* More on China’s Nuclear Power industry in my article, “China’s Nuclear Power.”
* An interesting article on the Kazakh Uranium Industry. (I’m a little concerned about some of the numbers used in the article, but haven’t had time to double-check [it would take hours]. They seem okay, and the article IS on CNN, but if something seems out of place, it’s probably worth further investigation.)
* CFR also had a good report on the world’s Uranium Industry.
* Factsheets on Uranium from Cameco (slightly outdated in some places, but nice.)
In February 2008, construction began on the Ningde Nuclear Reactor in Fujian province. According to China Daily, the reactor should cost around $7.1 billion to construct and will open for generation in 2012. Yearly, it will generate 33 billion kWh of power (3.3 GW). Ningde is just one of China’s nearly 30 reactors planned to be constructed between 2008 and 2020.
China is embracing nuclear energy. However, China’s nuclear industry is still nascent. Compared to France’s 59 operational reactors, and Japan and the United States’ 55 and 104, respectively, China only has “11 nuclear reactors currently in operation” and six under construction as of June 2008. These reactors “last year generated 62.86 billion kWh [6.2 GW], up more than 14 percent on 2006… [N]uclear power still accounts for less than 2 percent of the country’s total output… [But China] wants to boost this figure to 4 percent by 2020,” according to China Daily. By 2010, China plans to have 12 GW online. As of 2008, China can generate 9 GW a year.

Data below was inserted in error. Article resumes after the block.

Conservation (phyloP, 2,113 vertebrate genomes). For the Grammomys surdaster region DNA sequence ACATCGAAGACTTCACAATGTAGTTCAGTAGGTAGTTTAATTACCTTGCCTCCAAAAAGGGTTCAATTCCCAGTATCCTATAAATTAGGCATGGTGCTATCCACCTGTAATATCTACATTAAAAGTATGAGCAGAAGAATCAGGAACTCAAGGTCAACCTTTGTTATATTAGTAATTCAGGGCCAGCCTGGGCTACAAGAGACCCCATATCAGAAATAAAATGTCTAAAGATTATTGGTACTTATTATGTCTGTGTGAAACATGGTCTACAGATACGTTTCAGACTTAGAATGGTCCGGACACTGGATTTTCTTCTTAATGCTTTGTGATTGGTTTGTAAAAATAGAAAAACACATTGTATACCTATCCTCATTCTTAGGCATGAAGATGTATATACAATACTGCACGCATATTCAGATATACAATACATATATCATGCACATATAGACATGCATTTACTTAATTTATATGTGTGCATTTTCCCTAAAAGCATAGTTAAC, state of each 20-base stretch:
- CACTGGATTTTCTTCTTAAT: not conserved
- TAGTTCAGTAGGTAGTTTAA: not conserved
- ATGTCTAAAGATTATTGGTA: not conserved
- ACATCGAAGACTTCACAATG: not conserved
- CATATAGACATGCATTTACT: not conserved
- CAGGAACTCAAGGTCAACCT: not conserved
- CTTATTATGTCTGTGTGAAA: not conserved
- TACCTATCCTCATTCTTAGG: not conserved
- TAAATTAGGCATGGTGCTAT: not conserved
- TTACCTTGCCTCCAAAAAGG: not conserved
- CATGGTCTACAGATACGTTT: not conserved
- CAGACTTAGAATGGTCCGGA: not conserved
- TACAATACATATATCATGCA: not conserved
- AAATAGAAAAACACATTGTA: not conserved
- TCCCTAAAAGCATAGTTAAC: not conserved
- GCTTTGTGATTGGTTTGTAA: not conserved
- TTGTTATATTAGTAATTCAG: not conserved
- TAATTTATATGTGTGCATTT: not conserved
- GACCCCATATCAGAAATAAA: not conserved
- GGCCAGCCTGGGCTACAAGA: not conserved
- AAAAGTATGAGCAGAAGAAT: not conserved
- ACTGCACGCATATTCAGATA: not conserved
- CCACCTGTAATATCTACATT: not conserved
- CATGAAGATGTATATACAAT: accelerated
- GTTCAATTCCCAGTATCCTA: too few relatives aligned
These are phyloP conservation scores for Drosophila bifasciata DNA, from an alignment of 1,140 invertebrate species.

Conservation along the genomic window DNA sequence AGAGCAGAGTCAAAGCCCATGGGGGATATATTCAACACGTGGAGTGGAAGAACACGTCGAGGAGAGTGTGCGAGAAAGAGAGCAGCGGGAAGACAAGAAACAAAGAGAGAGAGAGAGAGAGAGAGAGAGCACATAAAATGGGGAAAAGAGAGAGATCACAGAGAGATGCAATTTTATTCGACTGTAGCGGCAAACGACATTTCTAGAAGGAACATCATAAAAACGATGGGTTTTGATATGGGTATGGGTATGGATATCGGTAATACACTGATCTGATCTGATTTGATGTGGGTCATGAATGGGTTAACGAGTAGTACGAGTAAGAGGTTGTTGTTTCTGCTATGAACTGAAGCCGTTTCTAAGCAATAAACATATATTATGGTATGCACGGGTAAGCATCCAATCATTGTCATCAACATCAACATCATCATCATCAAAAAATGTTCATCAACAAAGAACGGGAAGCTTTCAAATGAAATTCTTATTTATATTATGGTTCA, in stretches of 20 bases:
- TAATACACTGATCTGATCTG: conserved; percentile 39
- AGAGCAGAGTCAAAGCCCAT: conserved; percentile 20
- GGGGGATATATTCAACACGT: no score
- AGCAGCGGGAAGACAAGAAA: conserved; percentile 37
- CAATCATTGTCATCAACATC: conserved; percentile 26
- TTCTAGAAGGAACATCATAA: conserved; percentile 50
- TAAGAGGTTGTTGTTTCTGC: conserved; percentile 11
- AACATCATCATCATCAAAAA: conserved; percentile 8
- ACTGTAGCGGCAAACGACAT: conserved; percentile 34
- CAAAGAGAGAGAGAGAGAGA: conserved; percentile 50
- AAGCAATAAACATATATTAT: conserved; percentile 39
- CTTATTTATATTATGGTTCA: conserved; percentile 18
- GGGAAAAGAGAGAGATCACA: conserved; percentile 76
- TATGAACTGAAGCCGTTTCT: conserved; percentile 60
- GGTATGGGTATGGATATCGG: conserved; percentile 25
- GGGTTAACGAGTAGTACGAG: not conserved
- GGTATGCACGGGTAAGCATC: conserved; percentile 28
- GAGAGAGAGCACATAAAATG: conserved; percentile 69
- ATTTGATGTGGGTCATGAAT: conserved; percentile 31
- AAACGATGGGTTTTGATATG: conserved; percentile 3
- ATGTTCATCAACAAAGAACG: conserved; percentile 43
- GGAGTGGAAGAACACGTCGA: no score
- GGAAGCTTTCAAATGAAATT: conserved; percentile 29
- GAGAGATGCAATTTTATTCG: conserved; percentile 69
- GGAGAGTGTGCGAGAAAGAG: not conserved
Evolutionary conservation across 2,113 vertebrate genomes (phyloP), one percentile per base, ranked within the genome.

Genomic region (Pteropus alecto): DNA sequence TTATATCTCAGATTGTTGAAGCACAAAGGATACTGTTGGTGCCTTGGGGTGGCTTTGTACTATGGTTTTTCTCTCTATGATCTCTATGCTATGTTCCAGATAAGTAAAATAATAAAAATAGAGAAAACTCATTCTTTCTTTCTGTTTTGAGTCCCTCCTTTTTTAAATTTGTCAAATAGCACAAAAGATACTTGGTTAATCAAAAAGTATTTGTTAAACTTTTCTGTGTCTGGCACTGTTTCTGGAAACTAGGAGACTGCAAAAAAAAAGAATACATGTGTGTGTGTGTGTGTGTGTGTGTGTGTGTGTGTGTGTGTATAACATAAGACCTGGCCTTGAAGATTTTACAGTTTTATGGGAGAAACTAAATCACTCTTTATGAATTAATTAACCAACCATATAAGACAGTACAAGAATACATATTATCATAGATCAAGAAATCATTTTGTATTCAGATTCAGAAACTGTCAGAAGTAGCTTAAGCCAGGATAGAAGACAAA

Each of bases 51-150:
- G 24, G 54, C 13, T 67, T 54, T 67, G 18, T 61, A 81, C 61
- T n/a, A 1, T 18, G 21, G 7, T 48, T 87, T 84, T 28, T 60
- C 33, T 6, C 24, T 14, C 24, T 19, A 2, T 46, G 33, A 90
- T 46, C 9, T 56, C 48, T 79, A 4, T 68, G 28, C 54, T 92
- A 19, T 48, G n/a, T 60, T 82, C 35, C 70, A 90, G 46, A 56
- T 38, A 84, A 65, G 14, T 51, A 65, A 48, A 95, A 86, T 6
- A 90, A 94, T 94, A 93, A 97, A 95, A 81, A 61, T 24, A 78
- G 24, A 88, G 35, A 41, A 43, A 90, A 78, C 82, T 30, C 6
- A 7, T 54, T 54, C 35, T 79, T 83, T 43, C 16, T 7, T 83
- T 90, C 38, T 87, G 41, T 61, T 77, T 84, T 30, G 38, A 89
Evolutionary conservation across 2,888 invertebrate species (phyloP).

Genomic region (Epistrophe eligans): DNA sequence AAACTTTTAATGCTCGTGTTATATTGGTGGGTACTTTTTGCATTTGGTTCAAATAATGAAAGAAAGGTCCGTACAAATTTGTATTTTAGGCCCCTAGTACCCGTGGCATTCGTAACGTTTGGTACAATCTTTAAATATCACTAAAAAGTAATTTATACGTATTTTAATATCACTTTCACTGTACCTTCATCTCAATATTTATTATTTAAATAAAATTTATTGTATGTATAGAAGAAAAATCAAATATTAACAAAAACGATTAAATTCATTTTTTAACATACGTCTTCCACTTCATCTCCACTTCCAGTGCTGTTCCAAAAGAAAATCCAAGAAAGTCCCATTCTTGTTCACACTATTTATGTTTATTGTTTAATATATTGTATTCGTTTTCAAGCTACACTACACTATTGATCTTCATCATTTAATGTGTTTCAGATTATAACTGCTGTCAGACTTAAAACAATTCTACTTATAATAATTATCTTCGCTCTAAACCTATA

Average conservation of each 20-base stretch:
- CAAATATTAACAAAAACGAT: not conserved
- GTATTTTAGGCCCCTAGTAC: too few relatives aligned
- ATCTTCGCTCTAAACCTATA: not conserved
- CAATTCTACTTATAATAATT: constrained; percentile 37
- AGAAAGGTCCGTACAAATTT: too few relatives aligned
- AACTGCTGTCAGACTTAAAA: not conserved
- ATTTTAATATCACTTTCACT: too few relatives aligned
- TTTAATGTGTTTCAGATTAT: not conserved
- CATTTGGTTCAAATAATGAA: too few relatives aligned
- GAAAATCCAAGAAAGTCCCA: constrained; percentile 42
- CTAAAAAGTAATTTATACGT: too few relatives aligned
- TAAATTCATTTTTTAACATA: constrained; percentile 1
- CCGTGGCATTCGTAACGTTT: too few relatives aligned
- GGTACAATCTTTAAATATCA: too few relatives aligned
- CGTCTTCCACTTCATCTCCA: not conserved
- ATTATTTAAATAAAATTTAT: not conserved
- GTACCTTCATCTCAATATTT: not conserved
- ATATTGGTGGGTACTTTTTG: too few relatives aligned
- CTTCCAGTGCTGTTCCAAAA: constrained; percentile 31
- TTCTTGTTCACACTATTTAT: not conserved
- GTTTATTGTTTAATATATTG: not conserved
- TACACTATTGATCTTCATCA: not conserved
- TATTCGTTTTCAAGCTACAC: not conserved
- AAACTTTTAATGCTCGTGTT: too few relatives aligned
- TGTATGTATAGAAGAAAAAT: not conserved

China’s planned amount of nuclear power as a percentage of their energy mix (4 percent) amounts to an insignificant amount compared to nuclear’s predominance in the United States. In the US, nuclear power accounts for “20 percent [of power]… and nearly 80 percent in France,” according to the Washington Post.
It does not appear nuclear energy will become a significant source of energy insecurity should future geopolitical problems arise between China and foreign countries. Coal remains the main ingredient in China’s energy mix.
In 2020, the Chinese hope to have nuclear power capacity of 60 GW. Also according to China Daily, China “will need to start construction on about 4 new generators a year through 2015 to meet its ambitious target.”
WILL CHINA MEET ITS TARGET OF ADDING NEARLY 50 GIGAWATTS OF NUCLEAR POWER IN 12 YEARS?
China needs to satisfy a few strategic areas before they can have a strong, functioning nuclear industry.
Uranium Acquisition– China purchases uranium from Kazakhstan and signed an agreement with Australia (2006). Imports of uranium account for 700-800 tons of the 1,600 it consumes yearly. Its uranium needs should expand to 4,000 yearly tons in 2010 (according to Bloomberg) and then 8,000 tons a year by 2020, according to AFP.
According to China Daily, more domestic exploration will be undergone. “Key areas that would be scoured for natural uranium include the Yili Basin in” Xinjiang and parts of Inner Mongolia. NTI has a chart of existing Chinese uranium mines and supplies. “China has [at least] an estimated 57,000 tons of uranium in the [already explored] south.” In 1995, the OECD estimated China’s readily-extractable uranium supplies at 65,000 tons, according to NTI. A 2007 Bloomberg news report estimates China’s domestic supplies at 300,000 tons, but that’s probably optimistic even though Chinese geologists are discovering new sources, mostly located in China’s border provinces. The location of these uranium deposits means that the Chinese government will have an even greater desire to increase border and internal security in these provinces.
IAEA data on country-by-country estimated recoverable uranium reserves are available HERE. China is estimated to only possess 1% of the world’s available reserves. Australia (24%) and Kazakhstan (17%) account for the lion’s share.